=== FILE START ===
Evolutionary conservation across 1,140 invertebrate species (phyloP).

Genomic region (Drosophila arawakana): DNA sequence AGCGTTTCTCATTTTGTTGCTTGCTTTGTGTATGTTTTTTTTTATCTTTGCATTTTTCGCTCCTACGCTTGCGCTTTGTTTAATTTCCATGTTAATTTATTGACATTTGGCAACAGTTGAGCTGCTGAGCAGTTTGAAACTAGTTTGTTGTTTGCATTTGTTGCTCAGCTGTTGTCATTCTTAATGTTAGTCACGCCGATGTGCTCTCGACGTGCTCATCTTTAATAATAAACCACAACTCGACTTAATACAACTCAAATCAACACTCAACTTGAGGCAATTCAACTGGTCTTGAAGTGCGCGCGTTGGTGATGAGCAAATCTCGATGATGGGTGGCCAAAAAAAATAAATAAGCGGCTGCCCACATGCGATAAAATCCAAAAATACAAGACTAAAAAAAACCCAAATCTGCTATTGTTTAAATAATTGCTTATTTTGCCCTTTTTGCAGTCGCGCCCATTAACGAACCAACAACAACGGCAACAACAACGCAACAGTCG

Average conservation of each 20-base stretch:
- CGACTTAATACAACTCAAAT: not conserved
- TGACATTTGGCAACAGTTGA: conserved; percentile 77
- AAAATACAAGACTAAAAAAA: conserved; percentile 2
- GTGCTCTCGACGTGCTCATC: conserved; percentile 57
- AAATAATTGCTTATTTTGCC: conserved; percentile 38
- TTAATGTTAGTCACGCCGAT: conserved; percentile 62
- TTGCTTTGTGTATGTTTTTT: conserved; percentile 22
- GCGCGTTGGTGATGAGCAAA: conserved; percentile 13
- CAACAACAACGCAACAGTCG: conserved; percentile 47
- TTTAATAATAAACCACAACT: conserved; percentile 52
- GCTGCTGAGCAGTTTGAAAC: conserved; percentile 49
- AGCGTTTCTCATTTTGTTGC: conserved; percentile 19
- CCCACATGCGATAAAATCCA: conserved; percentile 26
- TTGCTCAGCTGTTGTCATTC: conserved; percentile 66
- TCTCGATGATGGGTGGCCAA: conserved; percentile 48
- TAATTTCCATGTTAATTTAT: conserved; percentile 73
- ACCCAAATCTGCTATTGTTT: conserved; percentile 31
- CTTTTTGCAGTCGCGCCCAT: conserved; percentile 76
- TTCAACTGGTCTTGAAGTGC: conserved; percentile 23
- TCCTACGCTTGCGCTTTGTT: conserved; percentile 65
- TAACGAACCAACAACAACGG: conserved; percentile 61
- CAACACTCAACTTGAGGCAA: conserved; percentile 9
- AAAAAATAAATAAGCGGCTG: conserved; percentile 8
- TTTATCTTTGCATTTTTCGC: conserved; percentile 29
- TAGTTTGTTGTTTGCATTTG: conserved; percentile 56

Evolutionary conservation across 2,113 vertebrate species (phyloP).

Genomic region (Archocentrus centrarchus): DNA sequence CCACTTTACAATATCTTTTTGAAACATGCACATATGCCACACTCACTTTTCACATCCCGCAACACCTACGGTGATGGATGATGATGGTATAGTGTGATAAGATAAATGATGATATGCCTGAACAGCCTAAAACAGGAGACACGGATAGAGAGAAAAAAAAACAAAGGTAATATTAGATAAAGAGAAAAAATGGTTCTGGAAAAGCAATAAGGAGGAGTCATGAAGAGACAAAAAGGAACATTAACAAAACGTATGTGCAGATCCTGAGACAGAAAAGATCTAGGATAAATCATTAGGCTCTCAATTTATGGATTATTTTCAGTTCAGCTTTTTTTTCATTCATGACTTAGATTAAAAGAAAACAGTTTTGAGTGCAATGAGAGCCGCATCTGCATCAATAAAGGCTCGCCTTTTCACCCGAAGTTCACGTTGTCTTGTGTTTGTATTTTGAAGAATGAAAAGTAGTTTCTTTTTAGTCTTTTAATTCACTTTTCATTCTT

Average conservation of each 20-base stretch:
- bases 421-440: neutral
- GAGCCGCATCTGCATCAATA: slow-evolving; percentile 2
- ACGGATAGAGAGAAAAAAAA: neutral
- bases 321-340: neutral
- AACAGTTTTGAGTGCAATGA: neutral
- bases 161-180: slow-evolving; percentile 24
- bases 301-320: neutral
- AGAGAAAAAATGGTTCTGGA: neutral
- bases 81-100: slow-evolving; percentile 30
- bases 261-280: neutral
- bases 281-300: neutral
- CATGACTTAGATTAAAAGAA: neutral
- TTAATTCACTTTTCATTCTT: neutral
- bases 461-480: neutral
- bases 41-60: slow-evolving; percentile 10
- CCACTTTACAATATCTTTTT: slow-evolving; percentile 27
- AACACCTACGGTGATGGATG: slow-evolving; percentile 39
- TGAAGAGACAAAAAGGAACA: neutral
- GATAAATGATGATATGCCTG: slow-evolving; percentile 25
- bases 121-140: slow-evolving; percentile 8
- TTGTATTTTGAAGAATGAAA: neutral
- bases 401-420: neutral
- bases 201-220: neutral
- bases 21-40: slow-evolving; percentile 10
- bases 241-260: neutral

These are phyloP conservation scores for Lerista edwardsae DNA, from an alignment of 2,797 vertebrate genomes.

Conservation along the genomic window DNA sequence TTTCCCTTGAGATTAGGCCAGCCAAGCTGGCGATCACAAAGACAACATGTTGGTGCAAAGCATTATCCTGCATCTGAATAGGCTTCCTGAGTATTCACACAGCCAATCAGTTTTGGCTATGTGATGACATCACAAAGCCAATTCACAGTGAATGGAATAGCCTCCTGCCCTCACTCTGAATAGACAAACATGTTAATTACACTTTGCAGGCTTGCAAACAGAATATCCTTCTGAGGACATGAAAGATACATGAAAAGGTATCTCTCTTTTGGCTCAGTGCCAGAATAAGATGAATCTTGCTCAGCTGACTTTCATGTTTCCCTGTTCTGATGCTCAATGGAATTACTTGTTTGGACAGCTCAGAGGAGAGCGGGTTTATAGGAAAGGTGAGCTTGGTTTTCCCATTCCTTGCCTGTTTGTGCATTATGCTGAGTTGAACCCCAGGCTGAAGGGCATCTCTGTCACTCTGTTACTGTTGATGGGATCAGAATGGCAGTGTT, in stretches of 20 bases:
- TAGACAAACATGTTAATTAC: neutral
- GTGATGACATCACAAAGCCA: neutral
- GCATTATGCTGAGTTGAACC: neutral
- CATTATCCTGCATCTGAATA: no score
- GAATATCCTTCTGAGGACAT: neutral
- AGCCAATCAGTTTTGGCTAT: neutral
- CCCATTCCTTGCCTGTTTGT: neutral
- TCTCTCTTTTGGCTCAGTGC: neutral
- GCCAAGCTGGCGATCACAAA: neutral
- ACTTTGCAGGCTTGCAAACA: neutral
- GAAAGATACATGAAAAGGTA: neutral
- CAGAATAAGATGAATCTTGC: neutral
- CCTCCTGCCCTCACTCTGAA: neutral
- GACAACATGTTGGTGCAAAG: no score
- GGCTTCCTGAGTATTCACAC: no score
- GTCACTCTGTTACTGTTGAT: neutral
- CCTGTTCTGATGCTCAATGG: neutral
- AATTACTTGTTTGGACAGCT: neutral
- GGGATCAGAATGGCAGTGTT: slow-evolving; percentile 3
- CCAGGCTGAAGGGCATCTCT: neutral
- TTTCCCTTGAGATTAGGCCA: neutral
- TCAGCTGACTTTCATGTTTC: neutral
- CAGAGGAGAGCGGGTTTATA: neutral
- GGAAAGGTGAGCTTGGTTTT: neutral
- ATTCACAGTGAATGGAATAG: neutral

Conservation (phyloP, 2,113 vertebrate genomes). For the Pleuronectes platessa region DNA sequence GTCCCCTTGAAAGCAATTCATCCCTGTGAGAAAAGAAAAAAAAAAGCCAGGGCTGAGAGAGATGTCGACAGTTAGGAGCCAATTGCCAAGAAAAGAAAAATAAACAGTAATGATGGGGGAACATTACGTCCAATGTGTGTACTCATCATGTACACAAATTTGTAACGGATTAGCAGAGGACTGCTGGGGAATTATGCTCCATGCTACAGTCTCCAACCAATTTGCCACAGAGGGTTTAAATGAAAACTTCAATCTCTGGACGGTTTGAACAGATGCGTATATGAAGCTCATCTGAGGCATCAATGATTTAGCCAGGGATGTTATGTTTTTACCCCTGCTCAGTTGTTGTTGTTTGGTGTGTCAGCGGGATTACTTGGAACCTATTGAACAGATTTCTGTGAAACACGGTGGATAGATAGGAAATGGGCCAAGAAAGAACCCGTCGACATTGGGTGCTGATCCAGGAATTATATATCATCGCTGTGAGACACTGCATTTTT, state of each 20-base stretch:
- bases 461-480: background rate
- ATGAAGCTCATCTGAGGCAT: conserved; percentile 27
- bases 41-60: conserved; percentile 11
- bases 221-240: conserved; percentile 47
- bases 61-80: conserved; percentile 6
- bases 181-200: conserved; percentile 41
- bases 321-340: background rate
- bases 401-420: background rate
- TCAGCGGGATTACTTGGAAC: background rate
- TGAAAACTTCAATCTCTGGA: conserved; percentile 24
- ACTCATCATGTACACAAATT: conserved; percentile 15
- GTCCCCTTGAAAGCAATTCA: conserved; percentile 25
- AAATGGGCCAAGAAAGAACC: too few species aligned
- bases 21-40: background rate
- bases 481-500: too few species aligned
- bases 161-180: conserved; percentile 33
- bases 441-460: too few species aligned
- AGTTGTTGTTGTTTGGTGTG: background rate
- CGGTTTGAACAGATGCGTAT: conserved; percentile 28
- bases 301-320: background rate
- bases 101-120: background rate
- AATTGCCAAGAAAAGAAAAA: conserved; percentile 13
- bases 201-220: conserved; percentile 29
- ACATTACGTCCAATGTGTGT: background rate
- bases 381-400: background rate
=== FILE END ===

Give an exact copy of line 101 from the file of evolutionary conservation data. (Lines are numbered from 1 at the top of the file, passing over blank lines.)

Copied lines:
- bases 441-460: too few species aligned